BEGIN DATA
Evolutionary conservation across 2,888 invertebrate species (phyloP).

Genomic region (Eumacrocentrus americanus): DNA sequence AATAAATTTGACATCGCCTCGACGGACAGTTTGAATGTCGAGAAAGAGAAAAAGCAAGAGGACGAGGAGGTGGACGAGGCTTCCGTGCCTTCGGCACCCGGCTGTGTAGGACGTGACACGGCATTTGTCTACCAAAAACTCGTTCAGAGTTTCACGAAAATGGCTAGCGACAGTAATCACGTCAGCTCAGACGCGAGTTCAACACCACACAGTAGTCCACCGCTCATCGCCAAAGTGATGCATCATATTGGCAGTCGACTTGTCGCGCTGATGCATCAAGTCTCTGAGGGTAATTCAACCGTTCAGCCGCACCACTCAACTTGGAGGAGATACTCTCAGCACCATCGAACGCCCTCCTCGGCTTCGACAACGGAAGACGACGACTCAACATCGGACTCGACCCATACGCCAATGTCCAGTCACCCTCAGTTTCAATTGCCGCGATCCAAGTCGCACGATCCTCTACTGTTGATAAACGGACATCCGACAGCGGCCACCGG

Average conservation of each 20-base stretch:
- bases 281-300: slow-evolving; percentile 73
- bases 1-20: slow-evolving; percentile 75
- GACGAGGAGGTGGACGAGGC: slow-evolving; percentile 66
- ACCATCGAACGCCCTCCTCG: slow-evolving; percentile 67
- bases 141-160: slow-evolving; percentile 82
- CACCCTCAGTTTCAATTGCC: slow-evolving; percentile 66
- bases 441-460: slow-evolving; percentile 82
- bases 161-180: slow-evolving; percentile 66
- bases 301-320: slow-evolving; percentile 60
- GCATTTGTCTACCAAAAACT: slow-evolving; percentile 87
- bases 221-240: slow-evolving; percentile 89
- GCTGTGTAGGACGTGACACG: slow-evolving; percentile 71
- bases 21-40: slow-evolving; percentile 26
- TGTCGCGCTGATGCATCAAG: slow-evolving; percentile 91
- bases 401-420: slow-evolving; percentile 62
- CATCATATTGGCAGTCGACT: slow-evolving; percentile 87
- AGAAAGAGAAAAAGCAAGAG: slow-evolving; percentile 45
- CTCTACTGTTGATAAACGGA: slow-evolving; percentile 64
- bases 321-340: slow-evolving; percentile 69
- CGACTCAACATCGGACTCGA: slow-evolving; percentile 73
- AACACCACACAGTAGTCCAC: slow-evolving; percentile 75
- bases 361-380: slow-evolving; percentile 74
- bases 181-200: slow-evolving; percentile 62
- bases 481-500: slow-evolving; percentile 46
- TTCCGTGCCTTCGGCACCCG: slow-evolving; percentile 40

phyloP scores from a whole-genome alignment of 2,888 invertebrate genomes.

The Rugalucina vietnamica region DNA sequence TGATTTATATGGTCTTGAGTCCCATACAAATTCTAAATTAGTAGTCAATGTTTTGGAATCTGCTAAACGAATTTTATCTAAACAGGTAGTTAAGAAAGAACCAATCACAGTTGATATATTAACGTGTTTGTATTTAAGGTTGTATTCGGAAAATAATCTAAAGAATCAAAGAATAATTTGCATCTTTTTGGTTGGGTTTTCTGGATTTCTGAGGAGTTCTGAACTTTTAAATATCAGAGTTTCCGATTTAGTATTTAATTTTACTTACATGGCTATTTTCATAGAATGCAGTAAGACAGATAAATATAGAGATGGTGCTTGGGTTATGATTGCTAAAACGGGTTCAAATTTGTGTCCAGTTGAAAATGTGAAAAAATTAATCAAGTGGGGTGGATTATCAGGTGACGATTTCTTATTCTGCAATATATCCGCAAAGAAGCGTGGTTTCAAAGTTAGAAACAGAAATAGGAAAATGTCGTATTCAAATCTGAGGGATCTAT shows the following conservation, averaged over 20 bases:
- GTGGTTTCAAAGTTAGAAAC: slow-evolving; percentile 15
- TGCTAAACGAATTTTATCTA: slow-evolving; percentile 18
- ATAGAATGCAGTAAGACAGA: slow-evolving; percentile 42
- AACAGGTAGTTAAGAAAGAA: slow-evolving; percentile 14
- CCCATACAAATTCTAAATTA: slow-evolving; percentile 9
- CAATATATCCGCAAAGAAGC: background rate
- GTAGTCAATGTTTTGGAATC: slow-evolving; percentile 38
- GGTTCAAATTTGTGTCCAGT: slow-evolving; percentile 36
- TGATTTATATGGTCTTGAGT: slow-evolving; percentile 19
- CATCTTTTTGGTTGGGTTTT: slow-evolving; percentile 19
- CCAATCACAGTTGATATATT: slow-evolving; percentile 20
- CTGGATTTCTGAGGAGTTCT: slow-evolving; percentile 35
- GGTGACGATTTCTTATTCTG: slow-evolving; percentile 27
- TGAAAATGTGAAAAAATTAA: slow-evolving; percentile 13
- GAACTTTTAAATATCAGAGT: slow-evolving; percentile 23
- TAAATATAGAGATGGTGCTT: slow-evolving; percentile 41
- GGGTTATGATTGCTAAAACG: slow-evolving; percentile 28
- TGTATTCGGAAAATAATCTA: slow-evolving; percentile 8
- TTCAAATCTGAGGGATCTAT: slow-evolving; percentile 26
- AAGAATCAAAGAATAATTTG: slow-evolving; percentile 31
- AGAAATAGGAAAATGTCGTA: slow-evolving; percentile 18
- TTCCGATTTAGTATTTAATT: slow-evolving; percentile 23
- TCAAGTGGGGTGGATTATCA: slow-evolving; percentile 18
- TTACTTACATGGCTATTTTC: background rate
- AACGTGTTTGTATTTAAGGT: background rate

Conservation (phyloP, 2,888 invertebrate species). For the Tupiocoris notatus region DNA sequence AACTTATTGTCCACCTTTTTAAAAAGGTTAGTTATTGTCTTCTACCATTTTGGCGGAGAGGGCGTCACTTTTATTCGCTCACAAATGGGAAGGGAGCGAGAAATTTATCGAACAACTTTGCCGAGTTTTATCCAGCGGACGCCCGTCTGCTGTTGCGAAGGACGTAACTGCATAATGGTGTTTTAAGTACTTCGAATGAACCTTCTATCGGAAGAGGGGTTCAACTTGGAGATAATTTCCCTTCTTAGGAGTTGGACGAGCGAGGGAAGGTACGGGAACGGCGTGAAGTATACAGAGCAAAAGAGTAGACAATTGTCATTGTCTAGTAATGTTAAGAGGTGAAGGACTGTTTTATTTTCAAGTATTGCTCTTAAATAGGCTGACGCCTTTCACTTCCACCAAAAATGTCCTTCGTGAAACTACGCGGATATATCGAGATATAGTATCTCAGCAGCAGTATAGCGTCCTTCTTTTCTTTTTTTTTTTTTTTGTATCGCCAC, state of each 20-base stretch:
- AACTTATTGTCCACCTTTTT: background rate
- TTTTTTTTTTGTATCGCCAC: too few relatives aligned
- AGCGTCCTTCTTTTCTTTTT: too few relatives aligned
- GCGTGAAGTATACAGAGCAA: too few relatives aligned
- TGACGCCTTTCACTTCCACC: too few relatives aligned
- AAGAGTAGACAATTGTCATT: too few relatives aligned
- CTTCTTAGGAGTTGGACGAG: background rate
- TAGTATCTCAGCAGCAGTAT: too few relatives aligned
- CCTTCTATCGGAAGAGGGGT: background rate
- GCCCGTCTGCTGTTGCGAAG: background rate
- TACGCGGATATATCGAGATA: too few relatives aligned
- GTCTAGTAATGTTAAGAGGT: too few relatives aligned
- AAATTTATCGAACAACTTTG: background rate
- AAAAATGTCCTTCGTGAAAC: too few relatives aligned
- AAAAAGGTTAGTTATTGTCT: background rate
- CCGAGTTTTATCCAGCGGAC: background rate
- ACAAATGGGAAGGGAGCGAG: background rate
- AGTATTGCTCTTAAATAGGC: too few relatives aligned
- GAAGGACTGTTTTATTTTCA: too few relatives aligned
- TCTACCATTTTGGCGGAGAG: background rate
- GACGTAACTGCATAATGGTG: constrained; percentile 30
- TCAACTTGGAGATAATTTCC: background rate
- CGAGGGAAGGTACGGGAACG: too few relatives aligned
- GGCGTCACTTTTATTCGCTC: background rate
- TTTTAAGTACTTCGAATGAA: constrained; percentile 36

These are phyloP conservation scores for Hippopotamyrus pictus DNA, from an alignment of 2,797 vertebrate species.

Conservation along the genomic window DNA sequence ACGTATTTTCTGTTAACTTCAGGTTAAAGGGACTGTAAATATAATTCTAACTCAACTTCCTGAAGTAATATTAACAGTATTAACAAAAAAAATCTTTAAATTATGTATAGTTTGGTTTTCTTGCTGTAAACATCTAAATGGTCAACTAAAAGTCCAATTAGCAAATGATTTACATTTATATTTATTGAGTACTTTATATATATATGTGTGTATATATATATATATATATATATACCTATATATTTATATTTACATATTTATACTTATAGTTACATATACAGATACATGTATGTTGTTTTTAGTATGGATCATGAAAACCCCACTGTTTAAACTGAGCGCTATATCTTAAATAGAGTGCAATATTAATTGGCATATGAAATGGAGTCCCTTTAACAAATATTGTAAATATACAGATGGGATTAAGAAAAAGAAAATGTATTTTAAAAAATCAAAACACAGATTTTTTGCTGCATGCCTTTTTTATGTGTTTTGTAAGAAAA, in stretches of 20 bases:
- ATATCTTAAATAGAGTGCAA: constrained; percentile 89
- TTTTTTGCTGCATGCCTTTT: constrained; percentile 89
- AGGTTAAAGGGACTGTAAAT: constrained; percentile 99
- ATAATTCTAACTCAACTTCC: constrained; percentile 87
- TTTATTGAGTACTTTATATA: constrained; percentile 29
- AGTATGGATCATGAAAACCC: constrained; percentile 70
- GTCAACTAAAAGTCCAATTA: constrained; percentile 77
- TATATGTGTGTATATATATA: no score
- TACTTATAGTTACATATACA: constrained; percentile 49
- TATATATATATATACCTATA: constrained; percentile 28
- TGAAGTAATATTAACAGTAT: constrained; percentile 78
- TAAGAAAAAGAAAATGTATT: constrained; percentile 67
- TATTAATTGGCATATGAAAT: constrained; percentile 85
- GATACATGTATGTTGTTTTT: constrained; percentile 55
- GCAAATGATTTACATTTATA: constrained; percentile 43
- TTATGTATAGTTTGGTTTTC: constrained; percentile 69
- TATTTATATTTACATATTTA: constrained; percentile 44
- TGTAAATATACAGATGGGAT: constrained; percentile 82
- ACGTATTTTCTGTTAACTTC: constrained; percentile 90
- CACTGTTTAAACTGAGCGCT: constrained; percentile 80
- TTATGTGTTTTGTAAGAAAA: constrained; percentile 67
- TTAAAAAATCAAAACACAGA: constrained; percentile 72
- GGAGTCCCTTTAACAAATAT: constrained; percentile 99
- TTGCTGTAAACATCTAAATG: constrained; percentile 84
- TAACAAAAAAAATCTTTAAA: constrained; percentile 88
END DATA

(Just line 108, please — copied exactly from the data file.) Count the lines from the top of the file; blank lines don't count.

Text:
- TAACAAAAAAAATCTTTAAA: constrained; percentile 88